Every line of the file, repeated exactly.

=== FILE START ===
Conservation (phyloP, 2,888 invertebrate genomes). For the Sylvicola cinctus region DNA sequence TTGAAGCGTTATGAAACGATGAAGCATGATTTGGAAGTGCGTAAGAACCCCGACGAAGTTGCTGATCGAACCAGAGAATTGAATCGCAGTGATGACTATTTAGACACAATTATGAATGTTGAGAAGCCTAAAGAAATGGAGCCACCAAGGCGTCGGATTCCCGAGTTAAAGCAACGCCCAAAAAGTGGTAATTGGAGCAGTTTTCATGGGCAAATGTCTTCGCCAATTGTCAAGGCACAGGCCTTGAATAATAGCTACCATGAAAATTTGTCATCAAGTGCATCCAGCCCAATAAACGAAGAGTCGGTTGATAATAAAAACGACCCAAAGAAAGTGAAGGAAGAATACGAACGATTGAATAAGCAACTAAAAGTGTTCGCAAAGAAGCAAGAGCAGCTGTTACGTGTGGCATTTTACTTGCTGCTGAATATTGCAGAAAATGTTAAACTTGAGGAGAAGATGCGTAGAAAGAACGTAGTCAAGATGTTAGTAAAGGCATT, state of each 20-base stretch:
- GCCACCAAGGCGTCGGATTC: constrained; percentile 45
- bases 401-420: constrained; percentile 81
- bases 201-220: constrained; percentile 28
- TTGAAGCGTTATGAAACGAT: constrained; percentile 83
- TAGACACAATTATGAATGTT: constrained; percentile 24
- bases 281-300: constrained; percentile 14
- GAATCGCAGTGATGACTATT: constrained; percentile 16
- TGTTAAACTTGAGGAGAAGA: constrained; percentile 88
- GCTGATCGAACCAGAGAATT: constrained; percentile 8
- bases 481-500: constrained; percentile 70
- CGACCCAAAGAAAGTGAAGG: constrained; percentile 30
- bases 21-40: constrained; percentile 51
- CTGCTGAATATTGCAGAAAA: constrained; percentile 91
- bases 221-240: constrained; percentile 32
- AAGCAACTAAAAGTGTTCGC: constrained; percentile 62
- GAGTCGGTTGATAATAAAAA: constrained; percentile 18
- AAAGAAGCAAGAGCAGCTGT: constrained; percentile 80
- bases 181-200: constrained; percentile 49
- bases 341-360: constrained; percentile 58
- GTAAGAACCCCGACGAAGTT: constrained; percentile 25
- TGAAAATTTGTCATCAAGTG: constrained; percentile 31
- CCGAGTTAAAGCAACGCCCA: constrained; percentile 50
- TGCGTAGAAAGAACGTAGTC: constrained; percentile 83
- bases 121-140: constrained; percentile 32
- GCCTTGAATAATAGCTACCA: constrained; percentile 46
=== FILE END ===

Conservation (phyloP, 2,888 invertebrate genomes). For the Sylvicola cinctus region DNA sequence TTGAAGCGTTATGAAACGATGAAGCATGATTTGGAAGTGCGTAAGAACCCCGACGAAGTTGCTGATCGAACCAGAGAATTGAATCGCAGTGATGACTATTTAGACACAATTATGAATGTTGAGAAGCCTAAAGAAATGGAGCCACCAAGGCGTCGGATTCCCGAGTTAAAGCAACGCCCAAAAAGTGGTAATTGGAGCAGTTTTCATGGGCAAATGTCTTCGCCAATTGTCAAGGCACAGGCCTTGAATAATAGCTACCATGAAAATTTGTCATCAAGTGCATCCAGCCCAATAAACGAAGAGTCGGTTGATAATAAAAACGACCCAAAGAAAGTGAAGGAAGAATACGAACGATTGAATAAGCAACTAAAAGTGTTCGCAAAGAAGCAAGAGCAGCTGTTACGTGTGGCATTTTACTTGCTGCTGAATATTGCAGAAAATGTTAAACTTGAGGAGAAGATGCGTAGAAAGAACGTAGTCAAGATGTTAGTAAAGGCATT, state of each 20-base stretch:
- GCCACCAAGGCGTCGGATTC: constrained; percentile 45
- bases 401-420: constrained; percentile 81
- bases 201-220: constrained; percentile 28
- TTGAAGCGTTATGAAACGAT: constrained; percentile 83
- TAGACACAATTATGAATGTT: constrained; percentile 24
- bases 281-300: constrained; percentile 14
- GAATCGCAGTGATGACTATT: constrained; percentile 16
- TGTTAAACTTGAGGAGAAGA: constrained; percentile 88
- GCTGATCGAACCAGAGAATT: constrained; percentile 8
- bases 481-500: constrained; percentile 70
- CGACCCAAAGAAAGTGAAGG: constrained; percentile 30
- bases 21-40: constrained; percentile 51
- CTGCTGAATATTGCAGAAAA: constrained; percentile 91
- bases 221-240: constrained; percentile 32
- AAGCAACTAAAAGTGTTCGC: constrained; percentile 62
- GAGTCGGTTGATAATAAAAA: constrained; percentile 18
- AAAGAAGCAAGAGCAGCTGT: constrained; percentile 80
- bases 181-200: constrained; percentile 49
- bases 341-360: constrained; percentile 58
- GTAAGAACCCCGACGAAGTT: constrained; percentile 25
- TGAAAATTTGTCATCAAGTG: constrained; percentile 31
- CCGAGTTAAAGCAACGCCCA: constrained; percentile 50
- TGCGTAGAAAGAACGTAGTC: constrained; percentile 83
- bases 121-140: constrained; percentile 32
- GCCTTGAATAATAGCTACCA: constrained; percentile 46